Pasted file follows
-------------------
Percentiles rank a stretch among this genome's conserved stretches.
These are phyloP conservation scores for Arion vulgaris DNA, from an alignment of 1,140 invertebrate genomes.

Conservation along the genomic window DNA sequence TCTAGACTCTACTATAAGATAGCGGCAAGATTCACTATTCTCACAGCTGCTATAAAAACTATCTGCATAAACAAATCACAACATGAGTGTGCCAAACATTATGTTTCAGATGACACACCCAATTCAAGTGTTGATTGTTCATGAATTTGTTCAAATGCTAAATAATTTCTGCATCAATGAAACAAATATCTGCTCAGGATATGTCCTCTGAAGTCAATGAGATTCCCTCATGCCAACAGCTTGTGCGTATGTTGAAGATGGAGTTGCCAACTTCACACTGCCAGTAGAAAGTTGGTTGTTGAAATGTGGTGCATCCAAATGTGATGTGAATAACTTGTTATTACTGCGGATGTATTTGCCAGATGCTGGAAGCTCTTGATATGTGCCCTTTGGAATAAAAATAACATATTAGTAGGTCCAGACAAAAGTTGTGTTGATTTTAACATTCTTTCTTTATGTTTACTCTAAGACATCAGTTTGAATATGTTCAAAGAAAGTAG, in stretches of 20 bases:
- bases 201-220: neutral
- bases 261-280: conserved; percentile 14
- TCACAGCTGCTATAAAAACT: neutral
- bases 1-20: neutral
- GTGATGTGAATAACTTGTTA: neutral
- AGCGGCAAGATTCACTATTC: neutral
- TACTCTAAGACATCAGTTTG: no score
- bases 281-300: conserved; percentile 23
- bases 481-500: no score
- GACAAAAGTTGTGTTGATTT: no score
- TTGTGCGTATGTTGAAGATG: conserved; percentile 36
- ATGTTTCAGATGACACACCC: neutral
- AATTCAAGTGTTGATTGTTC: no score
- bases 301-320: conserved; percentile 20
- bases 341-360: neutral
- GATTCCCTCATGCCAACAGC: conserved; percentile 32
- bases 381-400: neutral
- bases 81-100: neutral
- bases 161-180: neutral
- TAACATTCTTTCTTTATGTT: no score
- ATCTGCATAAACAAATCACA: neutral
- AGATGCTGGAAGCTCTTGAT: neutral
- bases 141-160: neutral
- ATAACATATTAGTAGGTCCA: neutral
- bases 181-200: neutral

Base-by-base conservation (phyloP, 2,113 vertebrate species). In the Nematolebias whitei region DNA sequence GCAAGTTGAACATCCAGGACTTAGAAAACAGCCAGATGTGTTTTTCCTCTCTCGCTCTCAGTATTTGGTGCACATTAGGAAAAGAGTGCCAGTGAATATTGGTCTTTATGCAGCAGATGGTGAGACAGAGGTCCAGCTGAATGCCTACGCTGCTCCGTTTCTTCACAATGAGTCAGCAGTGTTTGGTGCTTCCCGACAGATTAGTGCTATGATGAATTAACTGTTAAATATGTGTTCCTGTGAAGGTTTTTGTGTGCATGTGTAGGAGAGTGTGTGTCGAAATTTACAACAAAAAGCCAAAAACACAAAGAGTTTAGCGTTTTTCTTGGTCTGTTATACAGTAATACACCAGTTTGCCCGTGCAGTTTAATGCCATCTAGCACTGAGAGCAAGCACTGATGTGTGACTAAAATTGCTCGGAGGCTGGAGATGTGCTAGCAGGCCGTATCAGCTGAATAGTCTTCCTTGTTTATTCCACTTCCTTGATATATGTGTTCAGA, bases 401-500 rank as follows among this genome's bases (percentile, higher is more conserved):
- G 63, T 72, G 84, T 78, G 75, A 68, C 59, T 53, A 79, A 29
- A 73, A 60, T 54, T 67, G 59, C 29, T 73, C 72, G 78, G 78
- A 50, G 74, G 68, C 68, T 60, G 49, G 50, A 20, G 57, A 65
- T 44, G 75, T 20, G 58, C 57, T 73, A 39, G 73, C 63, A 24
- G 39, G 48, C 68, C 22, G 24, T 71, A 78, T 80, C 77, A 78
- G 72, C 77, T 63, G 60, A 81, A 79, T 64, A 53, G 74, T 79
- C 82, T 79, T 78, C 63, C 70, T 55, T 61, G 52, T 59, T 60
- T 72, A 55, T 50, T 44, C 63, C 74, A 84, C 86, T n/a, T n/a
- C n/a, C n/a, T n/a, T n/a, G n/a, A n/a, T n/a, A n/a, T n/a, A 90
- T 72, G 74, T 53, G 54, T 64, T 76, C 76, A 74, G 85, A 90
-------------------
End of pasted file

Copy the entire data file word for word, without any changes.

Percentiles rank a stretch among this genome's conserved stretches.
These are phyloP conservation scores for Arion vulgaris DNA, from an alignment of 1,140 invertebrate genomes.

Conservation along the genomic window DNA sequence TCTAGACTCTACTATAAGATAGCGGCAAGATTCACTATTCTCACAGCTGCTATAAAAACTATCTGCATAAACAAATCACAACATGAGTGTGCCAAACATTATGTTTCAGATGACACACCCAATTCAAGTGTTGATTGTTCATGAATTTGTTCAAATGCTAAATAATTTCTGCATCAATGAAACAAATATCTGCTCAGGATATGTCCTCTGAAGTCAATGAGATTCCCTCATGCCAACAGCTTGTGCGTATGTTGAAGATGGAGTTGCCAACTTCACACTGCCAGTAGAAAGTTGGTTGTTGAAATGTGGTGCATCCAAATGTGATGTGAATAACTTGTTATTACTGCGGATGTATTTGCCAGATGCTGGAAGCTCTTGATATGTGCCCTTTGGAATAAAAATAACATATTAGTAGGTCCAGACAAAAGTTGTGTTGATTTTAACATTCTTTCTTTATGTTTACTCTAAGACATCAGTTTGAATATGTTCAAAGAAAGTAG, in stretches of 20 bases:
- bases 201-220: neutral
- bases 261-280: conserved; percentile 14
- TCACAGCTGCTATAAAAACT: neutral
- bases 1-20: neutral
- GTGATGTGAATAACTTGTTA: neutral
- AGCGGCAAGATTCACTATTC: neutral
- TACTCTAAGACATCAGTTTG: no score
- bases 281-300: conserved; percentile 23
- bases 481-500: no score
- GACAAAAGTTGTGTTGATTT: no score
- TTGTGCGTATGTTGAAGATG: conserved; percentile 36
- ATGTTTCAGATGACACACCC: neutral
- AATTCAAGTGTTGATTGTTC: no score
- bases 301-320: conserved; percentile 20
- bases 341-360: neutral
- GATTCCCTCATGCCAACAGC: conserved; percentile 32
- bases 381-400: neutral
- bases 81-100: neutral
- bases 161-180: neutral
- TAACATTCTTTCTTTATGTT: no score
- ATCTGCATAAACAAATCACA: neutral
- AGATGCTGGAAGCTCTTGAT: neutral
- bases 141-160: neutral
- ATAACATATTAGTAGGTCCA: neutral
- bases 181-200: neutral

Base-by-base conservation (phyloP, 2,113 vertebrate species). In the Nematolebias whitei region DNA sequence GCAAGTTGAACATCCAGGACTTAGAAAACAGCCAGATGTGTTTTTCCTCTCTCGCTCTCAGTATTTGGTGCACATTAGGAAAAGAGTGCCAGTGAATATTGGTCTTTATGCAGCAGATGGTGAGACAGAGGTCCAGCTGAATGCCTACGCTGCTCCGTTTCTTCACAATGAGTCAGCAGTGTTTGGTGCTTCCCGACAGATTAGTGCTATGATGAATTAACTGTTAAATATGTGTTCCTGTGAAGGTTTTTGTGTGCATGTGTAGGAGAGTGTGTGTCGAAATTTACAACAAAAAGCCAAAAACACAAAGAGTTTAGCGTTTTTCTTGGTCTGTTATACAGTAATACACCAGTTTGCCCGTGCAGTTTAATGCCATCTAGCACTGAGAGCAAGCACTGATGTGTGACTAAAATTGCTCGGAGGCTGGAGATGTGCTAGCAGGCCGTATCAGCTGAATAGTCTTCCTTGTTTATTCCACTTCCTTGATATATGTGTTCAGA, bases 401-500 rank as follows among this genome's bases (percentile, higher is more conserved):
- G 63, T 72, G 84, T 78, G 75, A 68, C 59, T 53, A 79, A 29
- A 73, A 60, T 54, T 67, G 59, C 29, T 73, C 72, G 78, G 78
- A 50, G 74, G 68, C 68, T 60, G 49, G 50, A 20, G 57, A 65
- T 44, G 75, T 20, G 58, C 57, T 73, A 39, G 73, C 63, A 24
- G 39, G 48, C 68, C 22, G 24, T 71, A 78, T 80, C 77, A 78
- G 72, C 77, T 63, G 60, A 81, A 79, T 64, A 53, G 74, T 79
- C 82, T 79, T 78, C 63, C 70, T 55, T 61, G 52, T 59, T 60
- T 72, A 55, T 50, T 44, C 63, C 74, A 84, C 86, T n/a, T n/a
- C n/a, C n/a, T n/a, T n/a, G n/a, A n/a, T n/a, A n/a, T n/a, A 90
- T 72, G 74, T 53, G 54, T 64, T 76, C 76, A 74, G 85, A 90